US plays down claims of ‘unsafe’ jet intercept, after China takes umbrage
“Over the course of the last year, the Department of Defense has seen improvements in the way that Chinese military pilots fly, consistent with the international guidelines and consistent with the way that aircraft can be operated in a safe and professional manner,” said White House press secretary Josh Earnest, when questioned about the incident on Tuesday.
The Pentagon claimed earlier that China’s J-11 Shenyang fighter planes had flown within 50 feet of a Navy EP-3 Orion surveillance plane on a routine mission over international waters on Tuesday.
Earnest refrained from finger-pointing, however.
“So there is a well-established diplomatic and military channel to work through these kinds of concerns. Presumably, in those channels, the Chinese officials can explain their perspective and what exactly occurred,” he told the press corps in Washington.
A few hours earlier, China had issued a statement blaming the United States for the incident, without directly contradicting the Pentagon’s distance claims.
“American military vessels and aircraft frequently engage in surveillance in close proximity to China’s coastal waters, and this constitutes a grave threat to China’s security on land and sea,” Chinese foreign ministry spokesman, Hong Lei, said during a scheduled press briefing in Beijing. “China requests that the United States immediately halt this kind of close-proximity surveillance, thereby avoiding the recurrence of such incidents.”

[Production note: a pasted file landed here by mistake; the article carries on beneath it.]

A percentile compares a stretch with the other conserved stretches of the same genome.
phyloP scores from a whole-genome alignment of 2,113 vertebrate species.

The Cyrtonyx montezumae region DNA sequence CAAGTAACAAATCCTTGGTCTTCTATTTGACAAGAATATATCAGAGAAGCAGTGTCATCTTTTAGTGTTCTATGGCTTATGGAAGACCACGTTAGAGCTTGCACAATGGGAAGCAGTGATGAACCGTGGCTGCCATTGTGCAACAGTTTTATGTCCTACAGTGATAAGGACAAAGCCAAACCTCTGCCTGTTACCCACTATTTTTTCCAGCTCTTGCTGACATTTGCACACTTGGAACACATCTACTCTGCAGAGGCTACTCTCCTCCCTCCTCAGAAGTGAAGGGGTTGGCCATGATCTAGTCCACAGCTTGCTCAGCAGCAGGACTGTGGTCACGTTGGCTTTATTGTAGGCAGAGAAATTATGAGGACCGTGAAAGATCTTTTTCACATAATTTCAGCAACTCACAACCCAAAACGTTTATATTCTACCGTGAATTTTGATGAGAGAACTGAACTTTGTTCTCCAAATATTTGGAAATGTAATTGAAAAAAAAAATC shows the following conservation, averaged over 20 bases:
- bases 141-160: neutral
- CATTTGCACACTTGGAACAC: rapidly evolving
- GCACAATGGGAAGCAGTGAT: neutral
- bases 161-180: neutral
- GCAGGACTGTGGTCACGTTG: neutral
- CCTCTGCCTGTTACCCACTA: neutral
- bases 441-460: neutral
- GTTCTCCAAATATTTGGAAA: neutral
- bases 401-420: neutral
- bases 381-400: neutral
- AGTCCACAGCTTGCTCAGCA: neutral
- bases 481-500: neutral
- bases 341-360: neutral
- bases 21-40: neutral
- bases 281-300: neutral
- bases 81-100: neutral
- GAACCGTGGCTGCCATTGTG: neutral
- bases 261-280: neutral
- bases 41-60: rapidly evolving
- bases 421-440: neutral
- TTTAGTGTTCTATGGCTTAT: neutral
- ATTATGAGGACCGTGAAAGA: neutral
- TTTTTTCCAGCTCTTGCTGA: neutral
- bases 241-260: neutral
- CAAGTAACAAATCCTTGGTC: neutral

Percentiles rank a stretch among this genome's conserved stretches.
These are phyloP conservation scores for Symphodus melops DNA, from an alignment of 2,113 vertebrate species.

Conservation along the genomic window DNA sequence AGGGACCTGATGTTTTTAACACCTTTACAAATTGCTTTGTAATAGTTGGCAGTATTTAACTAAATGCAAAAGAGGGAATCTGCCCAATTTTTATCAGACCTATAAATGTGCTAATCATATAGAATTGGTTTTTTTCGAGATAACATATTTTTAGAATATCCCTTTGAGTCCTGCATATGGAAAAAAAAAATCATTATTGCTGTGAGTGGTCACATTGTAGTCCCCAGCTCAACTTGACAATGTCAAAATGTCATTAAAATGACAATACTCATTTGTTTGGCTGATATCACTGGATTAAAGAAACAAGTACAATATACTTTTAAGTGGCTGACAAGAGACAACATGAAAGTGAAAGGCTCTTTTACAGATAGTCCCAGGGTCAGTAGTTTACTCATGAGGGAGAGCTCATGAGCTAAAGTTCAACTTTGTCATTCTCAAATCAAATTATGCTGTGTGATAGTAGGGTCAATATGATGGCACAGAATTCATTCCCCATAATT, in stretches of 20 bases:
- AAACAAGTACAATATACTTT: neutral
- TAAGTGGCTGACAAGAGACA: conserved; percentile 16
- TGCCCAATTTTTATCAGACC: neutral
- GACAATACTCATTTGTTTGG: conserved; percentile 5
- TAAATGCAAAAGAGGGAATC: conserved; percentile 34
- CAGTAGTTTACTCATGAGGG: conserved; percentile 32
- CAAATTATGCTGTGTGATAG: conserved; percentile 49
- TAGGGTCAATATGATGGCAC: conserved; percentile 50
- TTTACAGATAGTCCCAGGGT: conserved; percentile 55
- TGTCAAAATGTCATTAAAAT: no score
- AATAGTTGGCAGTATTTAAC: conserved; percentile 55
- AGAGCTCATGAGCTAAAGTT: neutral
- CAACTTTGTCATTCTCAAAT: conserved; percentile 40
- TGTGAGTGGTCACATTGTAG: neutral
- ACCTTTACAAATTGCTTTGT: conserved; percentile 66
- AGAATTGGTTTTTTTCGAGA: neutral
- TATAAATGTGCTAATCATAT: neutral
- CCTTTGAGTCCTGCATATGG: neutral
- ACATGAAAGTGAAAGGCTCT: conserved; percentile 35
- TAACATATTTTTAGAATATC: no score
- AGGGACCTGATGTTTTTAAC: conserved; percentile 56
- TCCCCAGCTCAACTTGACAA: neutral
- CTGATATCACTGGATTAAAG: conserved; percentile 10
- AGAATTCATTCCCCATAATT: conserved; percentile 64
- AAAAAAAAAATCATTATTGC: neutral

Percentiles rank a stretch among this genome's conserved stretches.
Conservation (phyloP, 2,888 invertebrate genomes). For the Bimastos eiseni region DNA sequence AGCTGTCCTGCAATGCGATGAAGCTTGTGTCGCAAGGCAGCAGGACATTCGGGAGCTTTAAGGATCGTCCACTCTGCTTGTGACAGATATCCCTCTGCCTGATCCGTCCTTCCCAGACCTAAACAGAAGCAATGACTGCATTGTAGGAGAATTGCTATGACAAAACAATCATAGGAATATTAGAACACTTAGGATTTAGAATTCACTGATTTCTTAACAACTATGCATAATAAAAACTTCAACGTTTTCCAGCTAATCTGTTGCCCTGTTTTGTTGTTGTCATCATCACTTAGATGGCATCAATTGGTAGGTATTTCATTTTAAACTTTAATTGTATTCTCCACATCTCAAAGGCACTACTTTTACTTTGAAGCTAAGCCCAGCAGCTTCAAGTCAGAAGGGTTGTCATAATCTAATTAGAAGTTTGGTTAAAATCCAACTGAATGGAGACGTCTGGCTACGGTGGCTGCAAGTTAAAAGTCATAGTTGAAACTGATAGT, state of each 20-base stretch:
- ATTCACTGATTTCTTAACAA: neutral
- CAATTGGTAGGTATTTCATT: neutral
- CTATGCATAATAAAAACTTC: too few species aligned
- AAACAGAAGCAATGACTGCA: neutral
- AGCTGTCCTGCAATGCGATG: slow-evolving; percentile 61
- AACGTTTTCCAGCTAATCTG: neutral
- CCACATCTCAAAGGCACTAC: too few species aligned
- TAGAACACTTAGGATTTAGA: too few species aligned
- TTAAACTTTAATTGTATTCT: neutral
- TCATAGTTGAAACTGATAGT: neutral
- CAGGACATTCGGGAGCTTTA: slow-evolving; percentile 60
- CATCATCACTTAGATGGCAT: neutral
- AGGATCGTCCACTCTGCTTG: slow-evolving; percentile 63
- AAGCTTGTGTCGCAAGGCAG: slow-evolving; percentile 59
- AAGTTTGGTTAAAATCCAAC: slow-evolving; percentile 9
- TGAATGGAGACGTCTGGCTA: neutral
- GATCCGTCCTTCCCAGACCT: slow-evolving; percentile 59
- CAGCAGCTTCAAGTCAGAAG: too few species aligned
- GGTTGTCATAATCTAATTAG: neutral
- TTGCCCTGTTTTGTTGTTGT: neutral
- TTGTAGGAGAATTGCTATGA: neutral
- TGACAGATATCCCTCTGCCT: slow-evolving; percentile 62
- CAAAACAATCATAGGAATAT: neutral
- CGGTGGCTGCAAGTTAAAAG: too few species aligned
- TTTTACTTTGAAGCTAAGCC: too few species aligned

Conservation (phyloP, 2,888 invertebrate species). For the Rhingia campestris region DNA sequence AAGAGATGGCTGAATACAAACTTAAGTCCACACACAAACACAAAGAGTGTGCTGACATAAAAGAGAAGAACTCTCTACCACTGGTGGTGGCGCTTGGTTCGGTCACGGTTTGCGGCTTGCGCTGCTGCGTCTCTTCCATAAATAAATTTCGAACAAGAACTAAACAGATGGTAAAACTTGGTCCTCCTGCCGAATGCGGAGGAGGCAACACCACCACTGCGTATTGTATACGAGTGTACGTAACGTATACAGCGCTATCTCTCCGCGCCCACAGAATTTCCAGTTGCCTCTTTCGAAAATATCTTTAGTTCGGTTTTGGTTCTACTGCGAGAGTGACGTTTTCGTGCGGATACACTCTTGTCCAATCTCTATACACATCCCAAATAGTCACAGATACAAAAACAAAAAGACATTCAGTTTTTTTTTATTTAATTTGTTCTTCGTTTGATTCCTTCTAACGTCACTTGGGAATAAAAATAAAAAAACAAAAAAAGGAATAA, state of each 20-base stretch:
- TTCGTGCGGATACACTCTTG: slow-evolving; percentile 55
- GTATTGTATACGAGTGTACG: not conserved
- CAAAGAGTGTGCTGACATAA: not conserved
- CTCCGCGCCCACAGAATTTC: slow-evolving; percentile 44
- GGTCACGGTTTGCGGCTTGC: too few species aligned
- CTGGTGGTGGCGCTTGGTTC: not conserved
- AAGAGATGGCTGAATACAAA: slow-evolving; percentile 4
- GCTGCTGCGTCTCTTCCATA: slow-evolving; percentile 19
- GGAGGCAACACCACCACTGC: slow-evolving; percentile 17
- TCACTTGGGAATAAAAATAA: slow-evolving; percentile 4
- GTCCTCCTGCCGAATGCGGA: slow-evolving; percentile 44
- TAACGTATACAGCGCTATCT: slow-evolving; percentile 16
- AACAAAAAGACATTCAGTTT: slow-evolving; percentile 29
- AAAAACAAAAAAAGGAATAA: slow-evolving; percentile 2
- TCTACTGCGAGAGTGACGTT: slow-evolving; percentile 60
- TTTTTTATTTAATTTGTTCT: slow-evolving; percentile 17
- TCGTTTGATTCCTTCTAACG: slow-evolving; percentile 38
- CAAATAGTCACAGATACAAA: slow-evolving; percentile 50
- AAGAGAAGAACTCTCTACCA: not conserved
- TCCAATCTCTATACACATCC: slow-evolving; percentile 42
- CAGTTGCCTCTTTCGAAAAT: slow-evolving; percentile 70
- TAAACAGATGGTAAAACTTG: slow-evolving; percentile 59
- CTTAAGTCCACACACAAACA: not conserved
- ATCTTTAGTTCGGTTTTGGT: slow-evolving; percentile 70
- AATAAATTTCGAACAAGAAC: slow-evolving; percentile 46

Hong did not elaborate on exactly what had happened during the close encounter, but refuted allegations that Chinese pilots had endangered the American crew.
“The American claims are not factual,” Hong said to gathered reporters. “Two Chinese jet fighters engaged in tailing and surveillance in keeping with laws and regulations, and they always maintained a safe distance. They did not take any dangerous actions. Operationally, they were totally in compliance with professional and safety standards.”
Tensions have been rising between the two powers, as China attempts to strengthen its grip on the South China Sea, a disputed but economically vital sea lane in the region, while, at the same time, the US is attempting its “Asian pivot” to secure more influence in the region.
Last week, the Chinese air force scrambled its jets when a US Naval destroyer passed near an outcrop that the rising Asian power has been rebuilding into a fortress.
However, the worst diplomatic incident over the past two decades occurred in 2001, when a Chinese plane collided with a US aircraft, resulting in the death of the Chinese pilot, and a months-long war of words between Washington and Beijing.